America has had precious few heroes in its history but Jack Kevorkian was one of them.
Kervorkian, who died recently, brought death with dignity to 130 people who were terminally ill.
But for all his humaneness he was sent to jail for eight years. Few heroes have ever had a more ignominious reward.
Yet America often jails its heroes: Thoreau, John Brown, Debs, Emma Goldman, Schenck and Abrams, the Berrigan brothers, Ralph Ginzburg and Martin Luther King.
Americans can be so generous when worldwide disasters strike. But when kindness is shown to the dying they are unforgiving, declaring that death is something only God should decide.
No wonder Kevorkian raged against his critics as “religious fanatics or nuts.”
Yet all the critics were not zealots. The three spiritual leaders of Britain, the archbishop of Canterbury (Anglican), the Roman Catholic archbishop and the chief rabbi, wrote a letter to the London Times declaring opposition to mercy killing.
“We believe that all human life is sacred and God-given with a value that is inherent,” they wrote. (The lettered can spout nonsense as well as the unwashed.)
Other anti-Kevorkians offered the far-fetched argument that physican-assisted suicide would lead to forced euthanasia.
“In arguing for the right of the terminally ill to choose how they die Dr. Kevorkian challenged social taboos about disease and dying,” the New York Times obituary pointed out. It added: his advocacy of assisted suicide made many doctors “more sympathetic to those in severe pain and more willing to prescribe medication to relieve it.”
That pain is often unbearable, the agony excruciating. One woman in France had a rare tumor eating her face away. Many people are racked with cancer. Pain is lacking in Alzhemer’s but it is a dreaded disease.
Nursing homes are jammed with people in catatonic states. Others are too feeble to help themselves. For many of the terminally ill it is torture to live yet they are forced by the law to stay alive.
Another problem: some families refuse to let “the plugs” be pulled even though the loved one is vegetating and costs skyrocketing,
Many terminally ill would drink lethal cocktails of barbituates if they could.
Kevorkian’s campaign led Oregon to adopt the nation’s first death-with-dignity law in 1997. Washington state and Montana enacted similar humane laws.
Kevorkian had another impact: raising national consciousness about “the end game,” confronting the problem of end-of-life suffering.
As Peg Sandeen, executive director of the Death With Dignity National Center, put it: he “spurred others to look for ways for those with terminal illness to end their lives on their own terms.”
His lawyer, Geoffrey Feiger, spoke of Kevorkian’s compassion and mercy, qualities that Americans often lack.
A Michigan journalist wrote of Dr. K: he was “a major force for good in society,” making it pay attention to “the fact that vast numbers of people are alive who would rather be dead.”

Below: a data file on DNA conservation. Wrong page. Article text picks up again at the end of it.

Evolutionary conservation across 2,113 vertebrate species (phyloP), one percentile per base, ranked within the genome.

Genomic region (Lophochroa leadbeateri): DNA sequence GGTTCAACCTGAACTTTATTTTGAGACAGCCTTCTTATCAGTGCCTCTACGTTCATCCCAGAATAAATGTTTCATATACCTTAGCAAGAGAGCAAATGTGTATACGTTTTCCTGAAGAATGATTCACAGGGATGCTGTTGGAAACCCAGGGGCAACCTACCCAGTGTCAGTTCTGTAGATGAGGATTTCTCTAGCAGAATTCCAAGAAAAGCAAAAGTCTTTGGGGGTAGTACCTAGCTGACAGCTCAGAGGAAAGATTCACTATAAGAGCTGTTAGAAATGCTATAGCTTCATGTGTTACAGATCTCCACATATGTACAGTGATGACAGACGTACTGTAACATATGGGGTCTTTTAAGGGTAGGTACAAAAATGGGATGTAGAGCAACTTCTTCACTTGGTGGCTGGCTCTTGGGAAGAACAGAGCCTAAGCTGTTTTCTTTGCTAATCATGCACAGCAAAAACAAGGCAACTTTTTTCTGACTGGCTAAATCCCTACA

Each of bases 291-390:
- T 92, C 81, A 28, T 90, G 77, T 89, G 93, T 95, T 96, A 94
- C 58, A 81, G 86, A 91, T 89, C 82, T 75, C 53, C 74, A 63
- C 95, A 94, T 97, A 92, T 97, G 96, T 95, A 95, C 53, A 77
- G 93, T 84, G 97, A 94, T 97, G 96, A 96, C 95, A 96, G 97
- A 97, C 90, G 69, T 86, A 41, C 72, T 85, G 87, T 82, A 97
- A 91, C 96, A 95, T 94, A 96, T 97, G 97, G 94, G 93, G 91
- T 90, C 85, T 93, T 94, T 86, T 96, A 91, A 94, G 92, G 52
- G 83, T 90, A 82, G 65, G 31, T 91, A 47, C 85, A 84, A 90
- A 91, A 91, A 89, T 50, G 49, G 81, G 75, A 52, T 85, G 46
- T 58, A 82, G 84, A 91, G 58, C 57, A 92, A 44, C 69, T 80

And Kevorkian himself in an interview with the New York Times said: “My ultimate aim is to make euthanasia a positive experience. I’m trying to knock the medical profession into accepting its responsibilities. Those responsibilities include assisting their patients with death.”
The Dr. K story was dramatized in a 2010 movie on HBO, “You don’t know Jack.” Al Pacino, who played Kevorkian, received Emmy and Golden Globe awards for his performance. Accepting the Golden Globe award, Pacino sized up his man well: he was gratified to “portray someone as brilliant and interesting and unique.”
But the American Medical Association was purblind as usual, calling Kevorkian “a reckless instrument of death” who posed “a great threat to the public.”
Dr. K visited The Netherlands in 1987 to study the legal mercy-killing techniques of Dutch doctors. His movement spread. Assisted suicide is also legal in Belgium, Luxembourg and Switzerland.
Today Zurich is the euthanasia capital of the world with more than 1,000 willing deaths provided by Dignitas. The group slogan: “To live with dignity, to die with dignity.” Dignitas also provides assisted suicide for people who want to die for various reasons.
Kevorkian was convicted of second-degree murder in 1999 after giving a fatal injection to Thomas Youk, who was suffering from Lou Gehrig’s disease.
Like all of Dr. K’s patients, Youk was required to express a wish to die and to think about it for a month. Dr. K also consulted family, doctors and psychiatrists.
Moreover, Dr. K never charged patients and bore all expenses.
Life is not sacred when living in unbearable pain, living like a vegetable and living with dementia.
Jake Highton teaches journalism at the University of Nevada, Reno.